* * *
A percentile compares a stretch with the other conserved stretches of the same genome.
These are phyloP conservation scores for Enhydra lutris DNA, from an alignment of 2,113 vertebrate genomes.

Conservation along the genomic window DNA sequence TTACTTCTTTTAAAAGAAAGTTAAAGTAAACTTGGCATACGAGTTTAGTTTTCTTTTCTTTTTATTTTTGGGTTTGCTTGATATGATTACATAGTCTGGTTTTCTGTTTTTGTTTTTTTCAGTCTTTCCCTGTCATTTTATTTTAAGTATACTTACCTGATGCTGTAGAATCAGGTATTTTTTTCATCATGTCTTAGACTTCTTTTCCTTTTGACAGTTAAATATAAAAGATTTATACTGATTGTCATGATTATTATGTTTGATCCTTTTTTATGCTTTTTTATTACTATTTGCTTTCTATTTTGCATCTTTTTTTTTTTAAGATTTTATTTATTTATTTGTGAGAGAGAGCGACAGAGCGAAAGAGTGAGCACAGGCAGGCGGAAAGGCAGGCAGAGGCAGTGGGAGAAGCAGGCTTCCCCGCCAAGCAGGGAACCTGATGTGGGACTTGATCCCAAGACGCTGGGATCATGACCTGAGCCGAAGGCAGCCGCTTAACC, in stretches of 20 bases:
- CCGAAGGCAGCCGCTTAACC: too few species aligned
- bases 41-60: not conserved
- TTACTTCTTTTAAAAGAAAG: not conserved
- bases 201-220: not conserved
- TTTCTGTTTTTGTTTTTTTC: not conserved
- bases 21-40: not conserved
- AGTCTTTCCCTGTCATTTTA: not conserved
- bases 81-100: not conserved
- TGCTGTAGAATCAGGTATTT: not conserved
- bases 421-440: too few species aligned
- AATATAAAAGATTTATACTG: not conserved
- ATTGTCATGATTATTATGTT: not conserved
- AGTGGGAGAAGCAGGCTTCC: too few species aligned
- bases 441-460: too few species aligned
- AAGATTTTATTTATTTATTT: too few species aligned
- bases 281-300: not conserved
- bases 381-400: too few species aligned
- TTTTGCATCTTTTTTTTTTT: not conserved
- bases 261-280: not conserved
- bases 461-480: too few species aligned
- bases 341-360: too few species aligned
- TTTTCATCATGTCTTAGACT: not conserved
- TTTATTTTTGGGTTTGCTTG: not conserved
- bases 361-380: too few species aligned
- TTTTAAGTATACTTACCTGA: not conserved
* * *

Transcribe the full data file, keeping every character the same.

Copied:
A percentile compares a stretch with the other conserved stretches of the same genome.
These are phyloP conservation scores for Enhydra lutris DNA, from an alignment of 2,113 vertebrate genomes.

Conservation along the genomic window DNA sequence TTACTTCTTTTAAAAGAAAGTTAAAGTAAACTTGGCATACGAGTTTAGTTTTCTTTTCTTTTTATTTTTGGGTTTGCTTGATATGATTACATAGTCTGGTTTTCTGTTTTTGTTTTTTTCAGTCTTTCCCTGTCATTTTATTTTAAGTATACTTACCTGATGCTGTAGAATCAGGTATTTTTTTCATCATGTCTTAGACTTCTTTTCCTTTTGACAGTTAAATATAAAAGATTTATACTGATTGTCATGATTATTATGTTTGATCCTTTTTTATGCTTTTTTATTACTATTTGCTTTCTATTTTGCATCTTTTTTTTTTTAAGATTTTATTTATTTATTTGTGAGAGAGAGCGACAGAGCGAAAGAGTGAGCACAGGCAGGCGGAAAGGCAGGCAGAGGCAGTGGGAGAAGCAGGCTTCCCCGCCAAGCAGGGAACCTGATGTGGGACTTGATCCCAAGACGCTGGGATCATGACCTGAGCCGAAGGCAGCCGCTTAACC, in stretches of 20 bases:
- CCGAAGGCAGCCGCTTAACC: too few species aligned
- bases 41-60: not conserved
- TTACTTCTTTTAAAAGAAAG: not conserved
- bases 201-220: not conserved
- TTTCTGTTTTTGTTTTTTTC: not conserved
- bases 21-40: not conserved
- AGTCTTTCCCTGTCATTTTA: not conserved
- bases 81-100: not conserved
- TGCTGTAGAATCAGGTATTT: not conserved
- bases 421-440: too few species aligned
- AATATAAAAGATTTATACTG: not conserved
- ATTGTCATGATTATTATGTT: not conserved
- AGTGGGAGAAGCAGGCTTCC: too few species aligned
- bases 441-460: too few species aligned
- AAGATTTTATTTATTTATTT: too few species aligned
- bases 281-300: not conserved
- bases 381-400: too few species aligned
- TTTTGCATCTTTTTTTTTTT: not conserved
- bases 261-280: not conserved
- bases 461-480: too few species aligned
- bases 341-360: too few species aligned
- TTTTCATCATGTCTTAGACT: not conserved
- TTTATTTTTGGGTTTGCTTG: not conserved
- bases 361-380: too few species aligned
- TTTTAAGTATACTTACCTGA: not conserved